Palin stars in reality TV. Lights, camera, White House?
It would be tempting to write off Sarah Palin's latest money-making adventure as the end of an inglorious political career.
Word is the former Alaska governor and onetime Republican vice presidential candidate will star in her own reality TV show -- "Sarah Palin's Alaska." Discovery Channel is reportedly paying Palin more than $1 million per episode. As Washington Post TV critic Lisa de Moraes put it, Palin -- a bestselling author and Fox News contributor -- will serve as a "sort of modern-day Sacagawea" who will guide viewers toward the "characters, tradition and attractions in the 49th state."
But before Palin detractors get too excited, consider, as Al Gore might put it, a few inconvenient facts.
First, Palin astutely avoided a reality TV show about her family. Imagine how much she could have gotten pitching "The Palins," featuring her teenage-mom daughter Bristol, her Playgirl-posing almost son-in-law Levi, her First Dude husband Todd. "If it was 'The Osbournes,' and they were going to follow the family, then it would be interesting," one broadcast exec said in explaining why his network passed. "It's a travelogue about the state of Alaska."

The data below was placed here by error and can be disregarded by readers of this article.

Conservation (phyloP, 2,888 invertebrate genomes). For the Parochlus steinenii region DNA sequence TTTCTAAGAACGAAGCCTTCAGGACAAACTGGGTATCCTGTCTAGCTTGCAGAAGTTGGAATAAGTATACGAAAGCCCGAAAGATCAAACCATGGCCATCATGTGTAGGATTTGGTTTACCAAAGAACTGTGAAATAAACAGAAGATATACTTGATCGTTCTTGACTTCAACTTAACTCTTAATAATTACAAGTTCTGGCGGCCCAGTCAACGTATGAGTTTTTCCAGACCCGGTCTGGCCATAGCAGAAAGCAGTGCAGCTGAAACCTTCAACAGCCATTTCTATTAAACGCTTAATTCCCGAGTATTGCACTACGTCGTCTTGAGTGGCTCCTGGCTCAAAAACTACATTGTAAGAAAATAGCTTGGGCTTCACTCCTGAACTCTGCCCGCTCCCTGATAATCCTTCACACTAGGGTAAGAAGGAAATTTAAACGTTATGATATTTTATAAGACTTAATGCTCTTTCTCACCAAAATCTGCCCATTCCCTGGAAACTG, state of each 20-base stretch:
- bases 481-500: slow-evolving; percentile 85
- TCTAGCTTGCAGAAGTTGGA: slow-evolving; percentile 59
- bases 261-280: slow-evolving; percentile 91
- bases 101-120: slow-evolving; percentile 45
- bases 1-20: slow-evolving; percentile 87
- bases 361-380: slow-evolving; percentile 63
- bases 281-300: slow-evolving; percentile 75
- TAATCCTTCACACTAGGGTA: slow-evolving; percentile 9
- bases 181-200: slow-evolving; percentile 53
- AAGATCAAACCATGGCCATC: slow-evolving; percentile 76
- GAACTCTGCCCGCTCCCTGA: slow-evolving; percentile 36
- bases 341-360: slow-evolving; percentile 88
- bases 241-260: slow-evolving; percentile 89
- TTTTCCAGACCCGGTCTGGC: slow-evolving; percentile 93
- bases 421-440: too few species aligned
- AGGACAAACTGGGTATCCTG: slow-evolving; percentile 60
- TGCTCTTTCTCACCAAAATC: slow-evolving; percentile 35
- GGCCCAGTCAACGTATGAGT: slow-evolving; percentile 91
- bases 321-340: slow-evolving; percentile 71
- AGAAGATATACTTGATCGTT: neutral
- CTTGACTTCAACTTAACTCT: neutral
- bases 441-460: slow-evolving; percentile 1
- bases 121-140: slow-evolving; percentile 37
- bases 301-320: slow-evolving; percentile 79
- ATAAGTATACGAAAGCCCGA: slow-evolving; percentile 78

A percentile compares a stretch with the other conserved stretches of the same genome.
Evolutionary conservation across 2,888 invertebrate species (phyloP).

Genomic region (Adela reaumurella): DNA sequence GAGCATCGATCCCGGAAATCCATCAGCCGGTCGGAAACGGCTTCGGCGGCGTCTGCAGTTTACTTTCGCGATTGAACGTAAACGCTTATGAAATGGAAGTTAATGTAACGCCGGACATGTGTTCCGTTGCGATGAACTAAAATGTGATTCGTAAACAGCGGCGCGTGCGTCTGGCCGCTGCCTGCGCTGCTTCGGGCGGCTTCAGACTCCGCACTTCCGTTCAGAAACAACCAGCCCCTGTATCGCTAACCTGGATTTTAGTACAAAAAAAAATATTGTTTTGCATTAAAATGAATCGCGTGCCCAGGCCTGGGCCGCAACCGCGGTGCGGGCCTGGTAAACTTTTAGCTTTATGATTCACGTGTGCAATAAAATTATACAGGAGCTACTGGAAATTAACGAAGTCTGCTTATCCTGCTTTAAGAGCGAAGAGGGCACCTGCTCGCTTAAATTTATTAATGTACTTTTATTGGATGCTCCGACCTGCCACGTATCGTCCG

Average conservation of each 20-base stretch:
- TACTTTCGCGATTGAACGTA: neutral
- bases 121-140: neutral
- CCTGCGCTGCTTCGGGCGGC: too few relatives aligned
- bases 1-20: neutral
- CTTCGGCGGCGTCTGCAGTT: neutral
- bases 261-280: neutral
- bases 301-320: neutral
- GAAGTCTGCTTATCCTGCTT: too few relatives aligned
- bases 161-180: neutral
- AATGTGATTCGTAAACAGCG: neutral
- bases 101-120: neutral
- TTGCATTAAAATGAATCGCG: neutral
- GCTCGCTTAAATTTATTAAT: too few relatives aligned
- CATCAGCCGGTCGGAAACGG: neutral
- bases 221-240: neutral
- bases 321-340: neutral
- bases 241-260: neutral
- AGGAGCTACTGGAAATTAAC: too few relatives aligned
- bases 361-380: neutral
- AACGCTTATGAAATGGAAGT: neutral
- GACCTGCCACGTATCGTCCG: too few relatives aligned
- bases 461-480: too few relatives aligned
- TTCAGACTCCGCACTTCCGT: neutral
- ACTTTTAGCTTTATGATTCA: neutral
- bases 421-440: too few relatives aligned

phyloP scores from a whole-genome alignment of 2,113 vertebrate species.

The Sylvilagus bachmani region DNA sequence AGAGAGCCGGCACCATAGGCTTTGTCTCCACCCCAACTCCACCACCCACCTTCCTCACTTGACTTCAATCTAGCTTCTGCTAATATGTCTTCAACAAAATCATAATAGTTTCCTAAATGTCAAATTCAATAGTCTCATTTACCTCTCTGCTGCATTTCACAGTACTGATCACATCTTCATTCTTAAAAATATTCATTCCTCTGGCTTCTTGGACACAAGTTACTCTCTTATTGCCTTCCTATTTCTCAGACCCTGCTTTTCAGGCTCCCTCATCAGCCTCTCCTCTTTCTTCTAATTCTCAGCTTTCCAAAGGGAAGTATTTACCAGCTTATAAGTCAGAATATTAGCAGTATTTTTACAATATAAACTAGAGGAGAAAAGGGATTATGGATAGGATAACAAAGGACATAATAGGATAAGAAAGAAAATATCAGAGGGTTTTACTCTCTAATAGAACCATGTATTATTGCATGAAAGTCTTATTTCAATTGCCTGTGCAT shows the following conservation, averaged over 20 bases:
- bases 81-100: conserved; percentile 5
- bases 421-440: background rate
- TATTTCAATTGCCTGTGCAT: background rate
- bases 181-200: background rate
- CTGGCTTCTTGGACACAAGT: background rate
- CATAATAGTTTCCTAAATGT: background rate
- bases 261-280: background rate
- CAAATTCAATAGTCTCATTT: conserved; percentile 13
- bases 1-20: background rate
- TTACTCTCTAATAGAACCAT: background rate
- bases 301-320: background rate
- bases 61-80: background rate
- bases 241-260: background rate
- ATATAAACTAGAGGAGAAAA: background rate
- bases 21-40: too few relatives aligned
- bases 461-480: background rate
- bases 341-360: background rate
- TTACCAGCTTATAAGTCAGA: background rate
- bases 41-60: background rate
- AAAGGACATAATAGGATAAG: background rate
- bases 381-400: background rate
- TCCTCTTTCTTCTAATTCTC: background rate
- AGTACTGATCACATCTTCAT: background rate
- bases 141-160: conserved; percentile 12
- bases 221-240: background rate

Second, she is still planning to be a major force -- if no longer an officeholder -- in politics. In fact, Tuesday night she posted on her Facebook page a list of 20 Democrats she plans to target in the 2010 elections. "Come November, we're going to print pink slips for members of Congress as fast as they've been printing money," she wrote.
Planning to endorse and stump for Republican candidates, Palin can, with a simple e-mail, unleash a powerful lobby of supporters. Wisconsin Republican Sean Duffy says Palin's endorsement of his campaign for Congress was "like a 'Game On!' moment."
Finally, there have been stranger routes to the White House. Ronald Reagan hosted General Electric Theater back in the 1950s and '60s, and traveled the country as a goodwill ambassador for the company, touring GE plants, which former First Lady Nancy Reagan credits with launching his public career. Woodrow Wilson was a college professor. And then there is this guy named Barack Obama, who started as a community organizer.
That said, no one has ever reached the White House after quitting their job as an elected official.
-- Johanna Neuman
Photo: Palin on "The Tonight Show with Jay Leno" on March 2. Credit: Associated Press